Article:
It’s commonplace for creative people to nap at least once during the day, sometimes more, and that’s highly recommended by psychologists who study creative achievement. Who was more creative than Thomas Edison (1,093 patents)? And he alternated work and naps throughout the day. He napped under a table in his lab. I take a short nap on the living room couch. All the while everything else is going on I know my mind is busy toying with a problem I set for it the night before, or a minutes before, such as, “How will I organize the section on…” or “Should I cut the last paragraph as so-and-so suggests?” Ideally writers and artists work in the same place every day, a place that is exclusively for work.
I’m now in my element, fully confident, contented, primed and ready to write. Then I plunge into work and follow Ernest Hemingway’s advice and review what I wrote the day before, editing a little, expanding, embellishing a little—a word here, a phrase there–till I get a feel for the rhythms of written words, am able to fit myself into the narrative flow, and stimulate the right vocabulary. I’ve transitioned and am now in a goal-focused state. This is when—when the actual work begins—that you mustn’t allow the Law of Delay to be in effect any longer. What do you have when the Law of Delay becomes a habit? Writers who make a career of delay, whose promise will not be fulfilled, whose talent goes to waste, whose books go unwritten.
I take no phone calls during the day unless from a member of my immediate family, make only essential calls (as to my wife at noon), and generally skip lunch or have a small container of yogurt. If I’m being very productive—“making good progress” in my lingo–I can easily feel an excitement which can get out of control and make me lose focus and write sloppily. I try never to be so relaxed that my writing isn’t crisp, but aim for a degree of alert tension.
To “settle down” from an excited state I may take time out to whip up a salad for dinner later and tell myself, “No more coffee today.” And I may do deep abdominal relaxation breathing. Broadway composer Cole Porter had an alarm clock rigged to ring every fifty minutes when he was composing. Then he took a ten minute break. William Faulkner wrote rapidly at top speed as fast as he could type for a half hour or so and then would relax for perhaps another half hour, talking or reading, and return again and type at the same breakneck speed, sometimes picking up in mid-sentence and continuing without any hesitation. I may work the entire day without a break except the bathroom.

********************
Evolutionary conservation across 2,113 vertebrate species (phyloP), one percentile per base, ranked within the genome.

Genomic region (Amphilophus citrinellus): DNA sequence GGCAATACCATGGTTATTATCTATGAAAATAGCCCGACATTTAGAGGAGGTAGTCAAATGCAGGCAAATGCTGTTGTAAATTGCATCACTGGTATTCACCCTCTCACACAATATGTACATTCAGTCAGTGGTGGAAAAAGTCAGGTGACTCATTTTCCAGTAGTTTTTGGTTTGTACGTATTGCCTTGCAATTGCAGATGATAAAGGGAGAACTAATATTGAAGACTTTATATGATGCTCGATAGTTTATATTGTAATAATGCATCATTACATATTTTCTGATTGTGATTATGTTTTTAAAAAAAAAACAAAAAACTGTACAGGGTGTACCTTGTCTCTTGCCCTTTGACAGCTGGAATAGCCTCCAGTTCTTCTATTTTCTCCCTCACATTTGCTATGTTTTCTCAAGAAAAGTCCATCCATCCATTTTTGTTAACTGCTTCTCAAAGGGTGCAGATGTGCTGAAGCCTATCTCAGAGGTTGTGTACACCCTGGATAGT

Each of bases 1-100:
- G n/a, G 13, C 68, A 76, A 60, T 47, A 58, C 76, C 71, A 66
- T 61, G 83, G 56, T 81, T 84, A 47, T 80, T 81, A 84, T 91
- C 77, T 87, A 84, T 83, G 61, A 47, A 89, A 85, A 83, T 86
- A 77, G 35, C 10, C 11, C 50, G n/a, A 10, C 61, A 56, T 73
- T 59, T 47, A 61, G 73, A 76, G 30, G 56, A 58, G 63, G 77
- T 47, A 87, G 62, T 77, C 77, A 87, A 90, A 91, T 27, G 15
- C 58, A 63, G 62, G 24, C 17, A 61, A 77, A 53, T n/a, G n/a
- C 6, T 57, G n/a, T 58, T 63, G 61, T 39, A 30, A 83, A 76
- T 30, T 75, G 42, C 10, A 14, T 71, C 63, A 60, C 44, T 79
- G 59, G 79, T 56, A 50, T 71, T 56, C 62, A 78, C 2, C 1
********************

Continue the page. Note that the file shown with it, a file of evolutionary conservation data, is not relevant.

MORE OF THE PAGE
I try never, never to do any writing after 4:00 p.m., and certainly don’t do any after six, unless a deadline tells me I have to, for if I did, words, ideas, and plans would fly through my mind like missiles and I would not—would not, absolutely would not—would not be able to sleep that night. Tell me, is it possible to be a writer without also being an insomniac?
Between four and five is “reading time,” which is essential—a hunger. The kind of reading depends on the reason for my reading: non-fiction research reading involves close concentration and taking extensive notes. For best results I must sit at the dining room table (in a particular place at the table) with notebooks and black ink Pilot G-2 07 pens. Fiction reading can be done in an easy chair or on the couch while a baseball or hockey game is played on the television screen. I read fiction more for its style than its content.
Then my wife appears and asks, “How was your day? Were you productive?”
© 2015 David J. Rogers